Due to a restructuring of its sales operations in 2019, Plaintiff terminated its
contract with PQS/Sweat. (Am. Compl. ¶ 19.) Pursuant to the terms of the Agreement, Plaintiff
agreed to pay PQS/Sweat post-termination commissions for one year so long as PQS/Sweat did
not disclose Plaintiff’s confidential information and did not sell products or solicit orders of
products from Plaintiff’s competitors. (Id. ¶¶ 21-22.) After paying PQS/Sweat over $413,000 in
post-termination commissions, Plaintiff learned that PQS/Sweat sold a competitive product to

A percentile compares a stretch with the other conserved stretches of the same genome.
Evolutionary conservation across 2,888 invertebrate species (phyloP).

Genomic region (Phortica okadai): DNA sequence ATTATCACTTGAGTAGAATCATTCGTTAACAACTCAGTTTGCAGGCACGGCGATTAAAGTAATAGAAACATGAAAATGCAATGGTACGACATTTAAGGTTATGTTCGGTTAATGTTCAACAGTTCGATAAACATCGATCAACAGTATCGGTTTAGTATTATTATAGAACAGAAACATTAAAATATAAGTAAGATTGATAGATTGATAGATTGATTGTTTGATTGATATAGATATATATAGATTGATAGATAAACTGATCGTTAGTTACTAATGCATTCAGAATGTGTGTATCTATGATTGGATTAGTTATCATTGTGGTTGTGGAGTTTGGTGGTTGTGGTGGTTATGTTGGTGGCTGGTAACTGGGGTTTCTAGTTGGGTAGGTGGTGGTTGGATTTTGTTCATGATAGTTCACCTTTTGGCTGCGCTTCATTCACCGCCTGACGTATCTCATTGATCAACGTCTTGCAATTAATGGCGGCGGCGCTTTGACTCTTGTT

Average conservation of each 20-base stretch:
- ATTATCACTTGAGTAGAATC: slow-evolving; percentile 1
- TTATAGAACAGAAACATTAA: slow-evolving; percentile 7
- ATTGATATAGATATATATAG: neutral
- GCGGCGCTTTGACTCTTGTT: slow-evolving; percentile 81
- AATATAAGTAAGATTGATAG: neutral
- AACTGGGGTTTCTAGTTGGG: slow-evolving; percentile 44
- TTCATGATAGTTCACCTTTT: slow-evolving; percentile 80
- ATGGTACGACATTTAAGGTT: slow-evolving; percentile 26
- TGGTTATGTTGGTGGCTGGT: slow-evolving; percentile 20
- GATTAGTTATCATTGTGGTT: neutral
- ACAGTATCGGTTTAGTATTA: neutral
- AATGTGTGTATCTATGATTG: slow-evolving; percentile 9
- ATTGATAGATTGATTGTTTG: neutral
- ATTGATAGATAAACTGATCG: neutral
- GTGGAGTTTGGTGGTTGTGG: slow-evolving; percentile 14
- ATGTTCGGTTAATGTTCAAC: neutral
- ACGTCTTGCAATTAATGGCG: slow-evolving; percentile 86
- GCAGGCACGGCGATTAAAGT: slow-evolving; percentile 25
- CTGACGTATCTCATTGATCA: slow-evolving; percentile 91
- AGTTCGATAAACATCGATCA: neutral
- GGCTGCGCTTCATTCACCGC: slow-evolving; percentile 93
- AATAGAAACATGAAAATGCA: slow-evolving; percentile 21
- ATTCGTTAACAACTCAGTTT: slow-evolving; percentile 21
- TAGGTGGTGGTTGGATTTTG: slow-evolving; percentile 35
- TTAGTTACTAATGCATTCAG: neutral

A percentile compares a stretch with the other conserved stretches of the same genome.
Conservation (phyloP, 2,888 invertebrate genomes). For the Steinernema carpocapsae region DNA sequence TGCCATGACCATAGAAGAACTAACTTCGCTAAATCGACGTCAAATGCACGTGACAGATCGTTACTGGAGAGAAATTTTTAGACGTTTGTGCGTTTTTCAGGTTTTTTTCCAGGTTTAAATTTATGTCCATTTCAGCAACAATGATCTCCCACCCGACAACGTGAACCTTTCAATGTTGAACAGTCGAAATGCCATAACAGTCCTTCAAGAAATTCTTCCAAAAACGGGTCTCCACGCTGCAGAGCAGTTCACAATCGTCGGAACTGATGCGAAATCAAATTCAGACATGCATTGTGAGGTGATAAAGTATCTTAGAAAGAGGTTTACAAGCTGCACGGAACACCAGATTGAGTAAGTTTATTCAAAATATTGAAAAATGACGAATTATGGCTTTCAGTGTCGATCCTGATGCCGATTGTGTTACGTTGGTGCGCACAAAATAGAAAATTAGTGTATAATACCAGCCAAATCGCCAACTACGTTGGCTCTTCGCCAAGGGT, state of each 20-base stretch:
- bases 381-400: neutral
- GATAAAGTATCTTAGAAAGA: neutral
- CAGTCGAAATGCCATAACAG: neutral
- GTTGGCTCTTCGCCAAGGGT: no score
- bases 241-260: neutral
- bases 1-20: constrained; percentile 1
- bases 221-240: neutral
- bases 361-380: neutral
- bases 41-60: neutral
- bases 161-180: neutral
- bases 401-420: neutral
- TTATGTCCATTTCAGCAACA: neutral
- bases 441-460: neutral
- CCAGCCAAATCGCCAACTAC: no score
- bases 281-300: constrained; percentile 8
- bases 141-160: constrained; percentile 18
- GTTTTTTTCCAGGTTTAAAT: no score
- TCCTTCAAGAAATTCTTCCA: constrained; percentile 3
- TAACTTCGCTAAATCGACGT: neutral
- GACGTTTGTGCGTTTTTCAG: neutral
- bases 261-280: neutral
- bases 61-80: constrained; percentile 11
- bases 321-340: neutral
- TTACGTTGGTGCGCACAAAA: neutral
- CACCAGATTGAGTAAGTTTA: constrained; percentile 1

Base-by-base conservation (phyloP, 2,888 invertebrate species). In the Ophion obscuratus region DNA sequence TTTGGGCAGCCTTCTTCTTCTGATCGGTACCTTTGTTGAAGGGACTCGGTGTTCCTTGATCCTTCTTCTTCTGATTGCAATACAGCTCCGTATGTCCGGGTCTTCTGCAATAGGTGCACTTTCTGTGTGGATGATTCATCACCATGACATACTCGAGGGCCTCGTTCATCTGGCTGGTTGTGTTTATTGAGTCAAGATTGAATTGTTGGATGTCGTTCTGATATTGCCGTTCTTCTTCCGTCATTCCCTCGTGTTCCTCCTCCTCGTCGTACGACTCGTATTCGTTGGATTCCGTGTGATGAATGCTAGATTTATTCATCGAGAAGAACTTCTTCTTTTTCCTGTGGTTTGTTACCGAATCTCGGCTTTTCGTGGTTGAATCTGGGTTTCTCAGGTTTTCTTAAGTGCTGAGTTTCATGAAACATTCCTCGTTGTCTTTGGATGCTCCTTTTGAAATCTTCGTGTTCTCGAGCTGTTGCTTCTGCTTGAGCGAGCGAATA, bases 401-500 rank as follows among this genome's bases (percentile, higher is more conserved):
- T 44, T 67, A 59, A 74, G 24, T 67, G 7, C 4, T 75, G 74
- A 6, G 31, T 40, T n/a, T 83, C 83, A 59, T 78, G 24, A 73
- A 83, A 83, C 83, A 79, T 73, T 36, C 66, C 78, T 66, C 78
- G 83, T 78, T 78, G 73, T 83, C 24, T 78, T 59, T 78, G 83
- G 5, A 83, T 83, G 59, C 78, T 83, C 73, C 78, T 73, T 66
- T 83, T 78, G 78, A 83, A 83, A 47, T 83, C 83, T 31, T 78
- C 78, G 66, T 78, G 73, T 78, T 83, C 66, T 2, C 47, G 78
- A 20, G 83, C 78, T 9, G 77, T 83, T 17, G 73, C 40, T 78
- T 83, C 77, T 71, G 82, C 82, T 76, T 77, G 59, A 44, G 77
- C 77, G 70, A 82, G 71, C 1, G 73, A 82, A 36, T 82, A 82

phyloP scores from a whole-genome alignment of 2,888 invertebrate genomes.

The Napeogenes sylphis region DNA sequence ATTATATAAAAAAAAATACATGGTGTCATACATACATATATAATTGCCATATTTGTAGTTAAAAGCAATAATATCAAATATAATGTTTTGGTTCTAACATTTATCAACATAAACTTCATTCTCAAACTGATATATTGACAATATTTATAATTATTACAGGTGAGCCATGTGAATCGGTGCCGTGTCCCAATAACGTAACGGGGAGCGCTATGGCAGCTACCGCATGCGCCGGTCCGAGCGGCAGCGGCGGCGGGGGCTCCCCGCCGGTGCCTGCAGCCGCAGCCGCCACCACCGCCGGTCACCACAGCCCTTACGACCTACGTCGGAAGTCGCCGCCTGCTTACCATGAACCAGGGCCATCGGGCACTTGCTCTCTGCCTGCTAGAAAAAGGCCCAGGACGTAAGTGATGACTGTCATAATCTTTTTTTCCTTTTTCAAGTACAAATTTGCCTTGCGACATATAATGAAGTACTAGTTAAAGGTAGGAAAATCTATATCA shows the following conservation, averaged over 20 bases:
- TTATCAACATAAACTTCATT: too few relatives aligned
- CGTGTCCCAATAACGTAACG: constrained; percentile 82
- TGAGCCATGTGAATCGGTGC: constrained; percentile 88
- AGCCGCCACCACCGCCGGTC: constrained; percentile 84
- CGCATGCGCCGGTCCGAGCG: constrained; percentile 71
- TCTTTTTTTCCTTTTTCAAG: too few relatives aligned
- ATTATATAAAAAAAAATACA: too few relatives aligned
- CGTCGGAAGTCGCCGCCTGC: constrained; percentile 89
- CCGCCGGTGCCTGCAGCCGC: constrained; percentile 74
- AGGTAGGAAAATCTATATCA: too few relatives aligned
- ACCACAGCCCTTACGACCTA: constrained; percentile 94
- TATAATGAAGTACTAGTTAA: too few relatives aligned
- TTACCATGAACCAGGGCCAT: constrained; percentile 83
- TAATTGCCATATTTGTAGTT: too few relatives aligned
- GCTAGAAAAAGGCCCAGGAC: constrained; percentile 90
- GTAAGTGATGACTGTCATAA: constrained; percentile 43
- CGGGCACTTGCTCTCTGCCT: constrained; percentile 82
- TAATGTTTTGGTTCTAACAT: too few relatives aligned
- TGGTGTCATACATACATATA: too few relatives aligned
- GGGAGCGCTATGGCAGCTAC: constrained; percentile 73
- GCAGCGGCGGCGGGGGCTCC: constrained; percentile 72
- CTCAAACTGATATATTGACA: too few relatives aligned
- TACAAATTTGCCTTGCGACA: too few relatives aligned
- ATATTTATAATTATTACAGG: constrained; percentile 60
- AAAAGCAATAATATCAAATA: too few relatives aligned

one of its customers in violation of the Sales Representative Agreement. (Id. ¶¶ 27-32.)
Plaintiff alleges that PQS/Sweat solicitated and sold a substantial quantity of “Mac
Victor” power supply products to Chick-fil-A, a longstanding customer and an account formerly
assigned to PQS/Sweat, within the twelve months following the termination of the Agreement.
(Id. ¶ 30.) The Mac Victor sales compete directly with Plaintiff’s products. (Id. ¶ 31.) Plaintiff
alleges that PQS/Sweat used Plaintiff’s proprietary information in order to finalize these sales.
(Id. ¶ 35.) As a result, Plaintiff demanded that PQS/Sweat return the $413,000 Plaintiff paid in
post-termination commissions. (Id. ¶¶ 44-45.) PQS/Sweat refused. (Id.)
Shortly thereafter, Sweat created a new business entity, Acuity Power Solutions, Inc
(“APS”). (Id. ¶ 46.) Sweat is the sole incorporator of APS. (Id. ¶ 48.) Plaintiff alleges that
Sweat created APS in order to continue operating the same business but as a new entity. (Id. ¶¶